Fans of PC Tower Defense titles may have heard of Prime World: Defenders [$4.99]. Originally released back in mid-2013, this 3D TD title made a splash offering a complete TD experience supplemented with aspects from a few other genres. Nearly a year later, Defenders finally makes its debut on iOS, a platform that should (in theory) fit it perfectly. While iOS TD aficionados will easily see that Defenders was obviously designed for the PC, it’s still a great title for fans of the genre...

Take a gander at the top grossing games on iOS and one game that’s been there for an incredibly long time is Supercell’s Clash of Clans [Free]. Combining freemium elements with base building and combat, Supercell managed to create a compelling system to encourage players to come back (and spend some money). Now, the freemium powerhouse has returned with the worldwide launch of Boom Beach [Free], the spiritual successor to Clash. Offering a similar experience in a different setting with just enough tweaks to make it unique, Boom Beach isn’t going to offer a radically different experience, but that might not be a bad thing in terms of approachability...

Captain America is one of those Avengers that used to have a support role, but lately he has become a headliner thanks to his original movie getting a recently released sequel. That might not be a perfect spot for this rather stiff character that has to rely on his personal history to become interesting, and relevant. Compared to the Hulk, or Wolverine who are characters with an ongoing internal struggle...

There are four types of people in this world: those who love Wipeout, those who love F-Zero, those who love both, and those with bad taste in racing games. When it comes to the battle for the best futuristic racer, it's been a real tug of war between those two franchises for years. F-Zero of course came first, but wasn't followed up on until after Psygnosis's brilliant launch of the Wipeout franchise. Wipeout took the crown in the 32/64-bit era, with F-Zero making a surprising comeback in the following generation with the SEGA-developed F-Zero GX, still one of the finest racing games ever made. Not content to sit on their laurels, the Wipeout team came into the next gen hard with what was one of the best-looking PlayStation 3 games for a very long time, Wipeout HD. Sadly, both franchises appear to be dormant, with Captain Falcon of F-Zero seeing more time Falcon Punching than driving the Blue Falcon, and nary of a whisper of Wipeout after the release of 2048 and the disbanding of Studio Liverpool...

Man, 2014 has already been an absolutely crazy year for roguelikes, and we're not even halfway into it. With the intensely strategic Hoplite, the everything-and-a-bag-of-chips Cardinal Quest 2, the unique sci-fi hybrid Out There, and the iPad port of the grand FTL, you might find yourself wondering how many more high-quality roguelikes you need on your mobile device. That's a valid question, and it's one that hits Quest of Dungeons [$1.99] right in the gut. This is a great, high-quality example of a roguelike, hitting all the expected buttons in the right ways. If you find yourself yearning for another good roguelike, particularly a fairly orthodox one, do yourself a favor, open up the App Store, and throw down your two bucks right now. If, however, you're still right in the middle of Cardinal Quest 2, only taking breaks to play Hoplite, it's sadly a bit hard to come up with reasons why you should add Quest of Dungeons to your cycle...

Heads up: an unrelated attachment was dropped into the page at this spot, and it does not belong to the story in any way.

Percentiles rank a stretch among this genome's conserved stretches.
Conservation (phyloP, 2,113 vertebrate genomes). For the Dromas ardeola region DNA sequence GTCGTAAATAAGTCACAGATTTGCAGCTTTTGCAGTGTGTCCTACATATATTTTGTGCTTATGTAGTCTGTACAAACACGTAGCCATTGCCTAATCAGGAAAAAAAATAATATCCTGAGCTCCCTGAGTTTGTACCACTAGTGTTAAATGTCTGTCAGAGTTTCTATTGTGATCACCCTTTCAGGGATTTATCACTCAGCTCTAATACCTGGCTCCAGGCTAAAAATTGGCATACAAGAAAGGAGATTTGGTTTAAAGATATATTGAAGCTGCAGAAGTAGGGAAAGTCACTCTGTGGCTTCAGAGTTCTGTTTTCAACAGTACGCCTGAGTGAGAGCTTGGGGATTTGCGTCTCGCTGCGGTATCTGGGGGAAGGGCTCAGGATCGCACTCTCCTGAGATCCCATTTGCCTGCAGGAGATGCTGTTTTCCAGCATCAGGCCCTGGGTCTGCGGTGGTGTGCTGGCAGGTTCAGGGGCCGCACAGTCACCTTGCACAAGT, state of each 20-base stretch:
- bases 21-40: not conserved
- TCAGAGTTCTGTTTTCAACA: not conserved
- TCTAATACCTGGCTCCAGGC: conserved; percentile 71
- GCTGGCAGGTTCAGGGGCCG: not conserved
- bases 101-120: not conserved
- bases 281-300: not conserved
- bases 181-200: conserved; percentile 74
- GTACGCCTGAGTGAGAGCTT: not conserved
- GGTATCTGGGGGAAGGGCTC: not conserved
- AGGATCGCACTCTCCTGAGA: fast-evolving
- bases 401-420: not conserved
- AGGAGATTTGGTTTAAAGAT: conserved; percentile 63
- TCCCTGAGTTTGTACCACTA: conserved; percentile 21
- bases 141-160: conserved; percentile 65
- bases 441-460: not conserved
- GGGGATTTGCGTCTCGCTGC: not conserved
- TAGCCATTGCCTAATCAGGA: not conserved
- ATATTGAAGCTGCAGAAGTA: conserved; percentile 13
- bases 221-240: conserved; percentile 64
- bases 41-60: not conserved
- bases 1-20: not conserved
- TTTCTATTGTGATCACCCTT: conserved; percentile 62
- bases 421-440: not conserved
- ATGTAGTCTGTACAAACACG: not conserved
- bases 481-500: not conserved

'Eets Munchies' for iPad Review - Comfort Food

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April 3rd, 2014 6:17 PM EDT by Chris Carter in $2.99, 4 stars, Game Center, Games, iPad Games, Puzzle, Reviews
$2.99 Buy Now

Puzzle games come in all shapes and sizes on the current marketplace. Some of them are more action oriented than others, but often times the most rewarding puzzler is one that lets you really sit and think before acting. In other words, a game that truly tests your wits and mettle in ways that faster-paced titles couldn't, forcing you to really dig deep down and bust out every bit of critical thinking you can muster. Like the classic Incredible Machine series, Eets Munchies [$2.99 (HD)] does just that -- but with an adorable (and sometimes creepy) rabbit mascot...

'Monument Valley' Review - In Which An Uncanny Valley Is Reviewed

In my time playing video games, I've noticed that games tend to break down into two different types, broadly speaking. There are games that lean more on giving you interesting play mechanics and challenging you to master them in order to overcome some sort of challenge, and there are games that lean more on the side of giving you an experience. You get rare cases where the line is straddled fairly evenly, but for the most part, games are going to do one of those things very well and give less attention to the other. Both types have their fans, and many gamers love both, but when a game comes along that strongly favors one type and does it well, you often see confusion from the opposite camp. I say this because even though I expect it to get a lot of well-deserved praise, a lot of people aren't going to like Monument Valley [$3.99] very much. Like last month's Tengami [$4.99], it is intensely focused on delivering an experience, and it does so spectacularly well. Its specific game mechanics have been done already, and done better to boot. The mechanics guys and the experience guys are going to have knife fight over this one...